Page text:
By Rabbi Dovid Eliezrie
There is much to debate about the challenges facing Chabad-Lubavitch in a post-Gimmel Tammuz era. Unfortunately, the conversation on COLlive.com between Rabbis Shmuley Boteach and Yoseph Korf fails on many counts to take a responsible approach to the questions that face us as a community.
Rabbi Boteach’s arguments are not original. Chabad is a culture of openness and self-analysis. All you have to do is to step into any Chabad Shul and you will hear these issues debated every day. It’s not just the back benches. The leadership is also engaged in active conversation on many of the issues.
While other parts of the Frum community repress public debate, the culture of Chabad encourages it. Shmuley is not writing anything that many of us don’t already know about (while we may disagree with him on some of the points).
I do at times wonder why Shmuley feels it so important to be the clarion caller on these issues that are already being actively discussed.
A year ago he wrote a piece in the Jerusalem Post about his ‘Chabad concerns.’ At the time I responded in the newspaper (read it here: http://tinyurl.com/lbj4kj). I would imagine that Shmuley might have more traction expressing his concerns internally to those he knows in Chabad rather than by making them a debate in the broader community.
At the same time I am deeply distressed by the response of my colleague Rabbi Yossi Korf.
Instead of intellectual discussion about the issues, he falls into the pit of personal attacks and fails to treat the questions raised as ones of value and concern. There are young people who need Shidduchim, our schools – while excellent in many communities – could still use improvement. His response falls short of dealing with the real questions. I do share some of his anxiety about Shmuley’s writings, still his article lacks a real contribution of ideas on the issues at hand.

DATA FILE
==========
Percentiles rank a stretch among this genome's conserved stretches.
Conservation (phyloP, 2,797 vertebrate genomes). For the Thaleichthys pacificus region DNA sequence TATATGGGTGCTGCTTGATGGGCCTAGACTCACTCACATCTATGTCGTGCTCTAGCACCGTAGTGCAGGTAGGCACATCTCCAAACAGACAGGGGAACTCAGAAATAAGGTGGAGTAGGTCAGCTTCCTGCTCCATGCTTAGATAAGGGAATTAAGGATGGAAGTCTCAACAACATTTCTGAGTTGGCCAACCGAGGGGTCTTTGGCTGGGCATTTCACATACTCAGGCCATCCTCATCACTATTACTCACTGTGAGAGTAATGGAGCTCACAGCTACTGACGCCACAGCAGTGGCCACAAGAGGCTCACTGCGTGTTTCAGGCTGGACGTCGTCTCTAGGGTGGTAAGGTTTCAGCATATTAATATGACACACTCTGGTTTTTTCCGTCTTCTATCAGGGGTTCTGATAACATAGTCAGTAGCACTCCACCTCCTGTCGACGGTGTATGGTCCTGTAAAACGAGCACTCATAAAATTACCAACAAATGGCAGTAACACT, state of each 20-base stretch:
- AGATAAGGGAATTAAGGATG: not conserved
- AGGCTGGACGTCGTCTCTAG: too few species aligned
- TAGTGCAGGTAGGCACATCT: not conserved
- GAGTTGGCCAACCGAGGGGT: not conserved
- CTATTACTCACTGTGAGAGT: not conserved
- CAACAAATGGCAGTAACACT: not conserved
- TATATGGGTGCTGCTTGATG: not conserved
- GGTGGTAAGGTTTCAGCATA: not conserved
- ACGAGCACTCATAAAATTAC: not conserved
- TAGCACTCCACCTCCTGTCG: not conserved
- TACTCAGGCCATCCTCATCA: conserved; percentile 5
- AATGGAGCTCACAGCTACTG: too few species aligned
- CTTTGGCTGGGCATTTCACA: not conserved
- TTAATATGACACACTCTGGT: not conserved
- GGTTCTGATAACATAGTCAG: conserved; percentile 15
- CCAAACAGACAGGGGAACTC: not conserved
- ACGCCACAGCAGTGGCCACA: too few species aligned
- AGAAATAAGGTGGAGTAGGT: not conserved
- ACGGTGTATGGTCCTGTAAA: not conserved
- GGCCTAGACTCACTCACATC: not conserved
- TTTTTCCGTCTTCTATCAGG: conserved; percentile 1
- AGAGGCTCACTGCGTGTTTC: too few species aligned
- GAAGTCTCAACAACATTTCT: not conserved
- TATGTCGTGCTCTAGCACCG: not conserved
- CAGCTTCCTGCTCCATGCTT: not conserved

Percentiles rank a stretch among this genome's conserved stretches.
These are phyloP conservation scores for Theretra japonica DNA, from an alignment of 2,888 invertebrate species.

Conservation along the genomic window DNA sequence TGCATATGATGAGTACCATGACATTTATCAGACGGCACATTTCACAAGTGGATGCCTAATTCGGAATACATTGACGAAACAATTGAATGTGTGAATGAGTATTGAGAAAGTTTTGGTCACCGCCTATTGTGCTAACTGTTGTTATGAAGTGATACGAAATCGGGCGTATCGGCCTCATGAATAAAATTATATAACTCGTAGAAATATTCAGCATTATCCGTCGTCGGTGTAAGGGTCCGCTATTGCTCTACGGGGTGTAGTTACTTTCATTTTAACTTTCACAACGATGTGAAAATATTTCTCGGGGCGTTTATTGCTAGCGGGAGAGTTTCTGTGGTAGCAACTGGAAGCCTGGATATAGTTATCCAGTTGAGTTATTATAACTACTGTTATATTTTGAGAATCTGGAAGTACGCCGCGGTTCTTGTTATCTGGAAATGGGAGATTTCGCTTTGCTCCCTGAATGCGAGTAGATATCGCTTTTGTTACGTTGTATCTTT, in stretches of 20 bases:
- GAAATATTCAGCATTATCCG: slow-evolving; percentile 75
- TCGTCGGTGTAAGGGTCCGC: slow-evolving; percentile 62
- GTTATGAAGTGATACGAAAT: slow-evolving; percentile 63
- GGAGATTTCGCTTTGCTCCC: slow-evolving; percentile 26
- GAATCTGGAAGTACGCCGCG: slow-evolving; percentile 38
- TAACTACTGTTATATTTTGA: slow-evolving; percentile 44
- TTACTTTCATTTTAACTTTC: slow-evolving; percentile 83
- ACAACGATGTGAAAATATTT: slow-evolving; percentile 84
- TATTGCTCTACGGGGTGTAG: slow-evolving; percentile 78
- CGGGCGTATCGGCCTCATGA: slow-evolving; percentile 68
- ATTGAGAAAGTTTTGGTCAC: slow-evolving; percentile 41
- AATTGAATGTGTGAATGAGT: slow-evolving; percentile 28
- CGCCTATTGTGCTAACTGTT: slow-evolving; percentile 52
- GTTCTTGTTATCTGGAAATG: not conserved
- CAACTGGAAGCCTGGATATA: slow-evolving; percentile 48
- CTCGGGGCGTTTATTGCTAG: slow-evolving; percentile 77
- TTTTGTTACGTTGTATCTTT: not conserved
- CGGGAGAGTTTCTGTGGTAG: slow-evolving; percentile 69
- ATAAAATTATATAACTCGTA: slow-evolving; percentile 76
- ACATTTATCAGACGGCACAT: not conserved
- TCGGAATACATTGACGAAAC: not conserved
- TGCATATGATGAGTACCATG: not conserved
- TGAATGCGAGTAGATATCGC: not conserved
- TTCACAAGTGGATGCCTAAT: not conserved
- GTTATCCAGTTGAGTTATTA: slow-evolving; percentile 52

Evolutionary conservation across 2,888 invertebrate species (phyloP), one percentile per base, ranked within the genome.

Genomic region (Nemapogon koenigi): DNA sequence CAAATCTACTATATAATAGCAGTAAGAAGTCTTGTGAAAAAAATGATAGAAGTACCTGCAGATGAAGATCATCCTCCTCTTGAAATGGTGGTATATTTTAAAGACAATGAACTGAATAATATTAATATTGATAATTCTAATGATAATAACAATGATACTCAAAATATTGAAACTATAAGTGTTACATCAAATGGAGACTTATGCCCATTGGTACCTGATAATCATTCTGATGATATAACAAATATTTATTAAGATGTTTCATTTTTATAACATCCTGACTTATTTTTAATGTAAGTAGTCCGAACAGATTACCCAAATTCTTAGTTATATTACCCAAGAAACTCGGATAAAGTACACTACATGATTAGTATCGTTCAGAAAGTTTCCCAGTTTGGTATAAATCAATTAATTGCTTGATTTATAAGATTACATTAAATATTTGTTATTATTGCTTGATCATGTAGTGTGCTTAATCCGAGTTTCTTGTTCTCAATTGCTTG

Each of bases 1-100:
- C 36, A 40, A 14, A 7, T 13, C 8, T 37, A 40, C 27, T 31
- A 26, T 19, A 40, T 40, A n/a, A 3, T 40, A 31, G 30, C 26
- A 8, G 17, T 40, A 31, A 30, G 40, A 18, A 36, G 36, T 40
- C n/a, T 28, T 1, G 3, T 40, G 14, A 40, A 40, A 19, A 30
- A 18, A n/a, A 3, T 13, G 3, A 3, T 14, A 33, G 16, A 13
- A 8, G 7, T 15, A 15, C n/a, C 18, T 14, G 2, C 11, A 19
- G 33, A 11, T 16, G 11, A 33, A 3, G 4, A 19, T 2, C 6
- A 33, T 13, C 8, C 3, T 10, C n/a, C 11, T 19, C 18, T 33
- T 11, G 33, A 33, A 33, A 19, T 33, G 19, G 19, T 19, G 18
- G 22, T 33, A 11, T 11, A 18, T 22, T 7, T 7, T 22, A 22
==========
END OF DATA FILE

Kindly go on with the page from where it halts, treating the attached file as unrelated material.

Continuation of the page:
There are no simple answers. We are a complex community, spread over continents, speaking different languages, coming from varied backgrounds. Many of us engaged in an effort to remold modern Jewish life. At times the priorities of our own community recede from the front burner. Still we cannot forget that we need to focus inward, be it on our educational system, the needs of our youth, etc.
We are also a community in transition. Prior to Gimmel Tammuz 5754 the buck stopped on the Rebbe’s desk. The Rebbe would see the big picture and orchestrate solutions to problems. Today we struggle, searching for the correct answers, using the Rebbe’s instructions as our guide. The internal institutions of decision making and governance are in a learning curve. At times they rise to challenges and sadly, at times, not. In the arena of Shlichus we have seen revolutionary improvements.
Maybe the time has come that we focus more inward towards the needs of Anash. How do we balance between our broader responsibilities and those to our own community? At the same time we see remarkable creativity in the grassroots of Chabad in meeting some of our important internal challenges.
We should not forget the positive. Our communities are flourishing. Chabad is undergoing remarkable growth. Jewish leaders from the most liberal to most Frum are amazed with our passion, sense of mission and way we get things done. Children are continuing the live by the ideals the Rebbe implanted.
Shlichus is booming, in fact it’s the success that is creating some of the newest challenges. So many young couples are seeking to enter Shlichus that the system is finding it difficult to create enough positions. There are problems but they are manageable. With some leadership, cooperation and courage we can find the solutions and the strength to rise to the occasion.
– Rabbi Eliezrie is the director of North County Chabad Center in Yorba Linda, California